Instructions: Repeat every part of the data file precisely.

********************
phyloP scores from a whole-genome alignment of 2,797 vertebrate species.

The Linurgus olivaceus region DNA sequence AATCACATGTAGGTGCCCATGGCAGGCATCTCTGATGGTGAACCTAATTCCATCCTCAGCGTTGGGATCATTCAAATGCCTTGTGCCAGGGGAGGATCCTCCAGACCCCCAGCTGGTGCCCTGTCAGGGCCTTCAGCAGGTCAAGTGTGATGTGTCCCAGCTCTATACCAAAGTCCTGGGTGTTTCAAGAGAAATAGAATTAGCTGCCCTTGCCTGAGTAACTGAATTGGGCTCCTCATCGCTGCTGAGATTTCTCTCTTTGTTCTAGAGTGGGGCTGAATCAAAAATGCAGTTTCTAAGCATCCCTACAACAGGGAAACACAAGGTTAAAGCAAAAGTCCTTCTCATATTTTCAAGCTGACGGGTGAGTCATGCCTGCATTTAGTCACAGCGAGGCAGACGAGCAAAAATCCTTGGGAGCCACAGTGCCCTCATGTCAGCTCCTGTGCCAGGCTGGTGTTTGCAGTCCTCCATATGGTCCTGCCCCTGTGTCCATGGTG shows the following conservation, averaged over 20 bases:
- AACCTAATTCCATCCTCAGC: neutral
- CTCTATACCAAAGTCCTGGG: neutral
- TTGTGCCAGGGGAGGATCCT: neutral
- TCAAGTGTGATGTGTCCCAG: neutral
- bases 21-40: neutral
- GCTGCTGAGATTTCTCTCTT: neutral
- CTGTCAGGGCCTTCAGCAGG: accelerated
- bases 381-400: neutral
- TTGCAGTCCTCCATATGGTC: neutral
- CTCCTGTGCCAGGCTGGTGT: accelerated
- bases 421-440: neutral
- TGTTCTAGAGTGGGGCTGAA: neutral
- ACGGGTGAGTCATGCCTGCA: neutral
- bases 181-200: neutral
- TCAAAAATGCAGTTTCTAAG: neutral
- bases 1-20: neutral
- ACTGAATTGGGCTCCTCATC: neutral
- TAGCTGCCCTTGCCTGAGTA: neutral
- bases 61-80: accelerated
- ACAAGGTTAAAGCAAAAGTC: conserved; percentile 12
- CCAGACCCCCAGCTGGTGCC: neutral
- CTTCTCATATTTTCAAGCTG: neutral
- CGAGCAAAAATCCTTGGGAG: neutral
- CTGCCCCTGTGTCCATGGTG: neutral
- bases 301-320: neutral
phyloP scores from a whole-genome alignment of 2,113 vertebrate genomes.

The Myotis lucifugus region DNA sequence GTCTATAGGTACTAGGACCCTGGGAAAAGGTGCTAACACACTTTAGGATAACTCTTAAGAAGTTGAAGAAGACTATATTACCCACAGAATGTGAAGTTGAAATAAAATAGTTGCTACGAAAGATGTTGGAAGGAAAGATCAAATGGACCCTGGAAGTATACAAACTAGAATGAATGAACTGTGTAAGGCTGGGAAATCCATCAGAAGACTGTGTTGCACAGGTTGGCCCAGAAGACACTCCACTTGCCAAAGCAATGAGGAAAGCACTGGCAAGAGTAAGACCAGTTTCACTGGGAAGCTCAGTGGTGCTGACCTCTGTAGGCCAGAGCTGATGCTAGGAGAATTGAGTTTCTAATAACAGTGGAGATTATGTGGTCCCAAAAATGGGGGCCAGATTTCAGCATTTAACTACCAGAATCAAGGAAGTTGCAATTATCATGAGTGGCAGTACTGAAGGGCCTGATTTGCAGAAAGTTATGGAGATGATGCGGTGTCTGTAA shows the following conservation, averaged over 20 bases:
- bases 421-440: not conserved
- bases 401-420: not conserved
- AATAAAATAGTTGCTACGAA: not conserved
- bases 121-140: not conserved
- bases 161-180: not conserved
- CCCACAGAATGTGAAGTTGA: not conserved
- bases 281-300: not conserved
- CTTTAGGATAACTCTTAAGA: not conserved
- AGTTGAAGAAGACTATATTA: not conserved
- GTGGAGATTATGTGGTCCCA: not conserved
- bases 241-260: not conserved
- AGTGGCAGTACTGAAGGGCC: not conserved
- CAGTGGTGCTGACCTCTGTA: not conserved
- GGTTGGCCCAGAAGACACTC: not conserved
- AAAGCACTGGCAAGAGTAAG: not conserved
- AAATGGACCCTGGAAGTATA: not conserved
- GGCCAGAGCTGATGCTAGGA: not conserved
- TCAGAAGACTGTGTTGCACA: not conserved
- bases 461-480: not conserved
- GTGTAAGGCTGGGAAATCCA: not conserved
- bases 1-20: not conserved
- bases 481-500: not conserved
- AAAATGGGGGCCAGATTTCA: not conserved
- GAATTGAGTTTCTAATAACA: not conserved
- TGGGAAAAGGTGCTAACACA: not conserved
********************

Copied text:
phyloP scores from a whole-genome alignment of 2,797 vertebrate species.

The Linurgus olivaceus region DNA sequence AATCACATGTAGGTGCCCATGGCAGGCATCTCTGATGGTGAACCTAATTCCATCCTCAGCGTTGGGATCATTCAAATGCCTTGTGCCAGGGGAGGATCCTCCAGACCCCCAGCTGGTGCCCTGTCAGGGCCTTCAGCAGGTCAAGTGTGATGTGTCCCAGCTCTATACCAAAGTCCTGGGTGTTTCAAGAGAAATAGAATTAGCTGCCCTTGCCTGAGTAACTGAATTGGGCTCCTCATCGCTGCTGAGATTTCTCTCTTTGTTCTAGAGTGGGGCTGAATCAAAAATGCAGTTTCTAAGCATCCCTACAACAGGGAAACACAAGGTTAAAGCAAAAGTCCTTCTCATATTTTCAAGCTGACGGGTGAGTCATGCCTGCATTTAGTCACAGCGAGGCAGACGAGCAAAAATCCTTGGGAGCCACAGTGCCCTCATGTCAGCTCCTGTGCCAGGCTGGTGTTTGCAGTCCTCCATATGGTCCTGCCCCTGTGTCCATGGTG shows the following conservation, averaged over 20 bases:
- AACCTAATTCCATCCTCAGC: neutral
- CTCTATACCAAAGTCCTGGG: neutral
- TTGTGCCAGGGGAGGATCCT: neutral
- TCAAGTGTGATGTGTCCCAG: neutral
- bases 21-40: neutral
- GCTGCTGAGATTTCTCTCTT: neutral
- CTGTCAGGGCCTTCAGCAGG: accelerated
- bases 381-400: neutral
- TTGCAGTCCTCCATATGGTC: neutral
- CTCCTGTGCCAGGCTGGTGT: accelerated
- bases 421-440: neutral
- TGTTCTAGAGTGGGGCTGAA: neutral
- ACGGGTGAGTCATGCCTGCA: neutral
- bases 181-200: neutral
- TCAAAAATGCAGTTTCTAAG: neutral
- bases 1-20: neutral
- ACTGAATTGGGCTCCTCATC: neutral
- TAGCTGCCCTTGCCTGAGTA: neutral
- bases 61-80: accelerated
- ACAAGGTTAAAGCAAAAGTC: conserved; percentile 12
- CCAGACCCCCAGCTGGTGCC: neutral
- CTTCTCATATTTTCAAGCTG: neutral
- CGAGCAAAAATCCTTGGGAG: neutral
- CTGCCCCTGTGTCCATGGTG: neutral
- bases 301-320: neutral
phyloP scores from a whole-genome alignment of 2,113 vertebrate genomes.

The Myotis lucifugus region DNA sequence GTCTATAGGTACTAGGACCCTGGGAAAAGGTGCTAACACACTTTAGGATAACTCTTAAGAAGTTGAAGAAGACTATATTACCCACAGAATGTGAAGTTGAAATAAAATAGTTGCTACGAAAGATGTTGGAAGGAAAGATCAAATGGACCCTGGAAGTATACAAACTAGAATGAATGAACTGTGTAAGGCTGGGAAATCCATCAGAAGACTGTGTTGCACAGGTTGGCCCAGAAGACACTCCACTTGCCAAAGCAATGAGGAAAGCACTGGCAAGAGTAAGACCAGTTTCACTGGGAAGCTCAGTGGTGCTGACCTCTGTAGGCCAGAGCTGATGCTAGGAGAATTGAGTTTCTAATAACAGTGGAGATTATGTGGTCCCAAAAATGGGGGCCAGATTTCAGCATTTAACTACCAGAATCAAGGAAGTTGCAATTATCATGAGTGGCAGTACTGAAGGGCCTGATTTGCAGAAAGTTATGGAGATGATGCGGTGTCTGTAA shows the following conservation, averaged over 20 bases:
- bases 421-440: not conserved
- bases 401-420: not conserved
- AATAAAATAGTTGCTACGAA: not conserved
- bases 121-140: not conserved
- bases 161-180: not conserved
- CCCACAGAATGTGAAGTTGA: not conserved
- bases 281-300: not conserved
- CTTTAGGATAACTCTTAAGA: not conserved
- AGTTGAAGAAGACTATATTA: not conserved
- GTGGAGATTATGTGGTCCCA: not conserved
- bases 241-260: not conserved
- AGTGGCAGTACTGAAGGGCC: not conserved
- CAGTGGTGCTGACCTCTGTA: not conserved
- GGTTGGCCCAGAAGACACTC: not conserved
- AAAGCACTGGCAAGAGTAAG: not conserved
- AAATGGACCCTGGAAGTATA: not conserved
- GGCCAGAGCTGATGCTAGGA: not conserved
- TCAGAAGACTGTGTTGCACA: not conserved
- bases 461-480: not conserved
- GTGTAAGGCTGGGAAATCCA: not conserved
- bases 1-20: not conserved
- bases 481-500: not conserved
- AAAATGGGGGCCAGATTTCA: not conserved
- GAATTGAGTTTCTAATAACA: not conserved
- TGGGAAAAGGTGCTAACACA: not conserved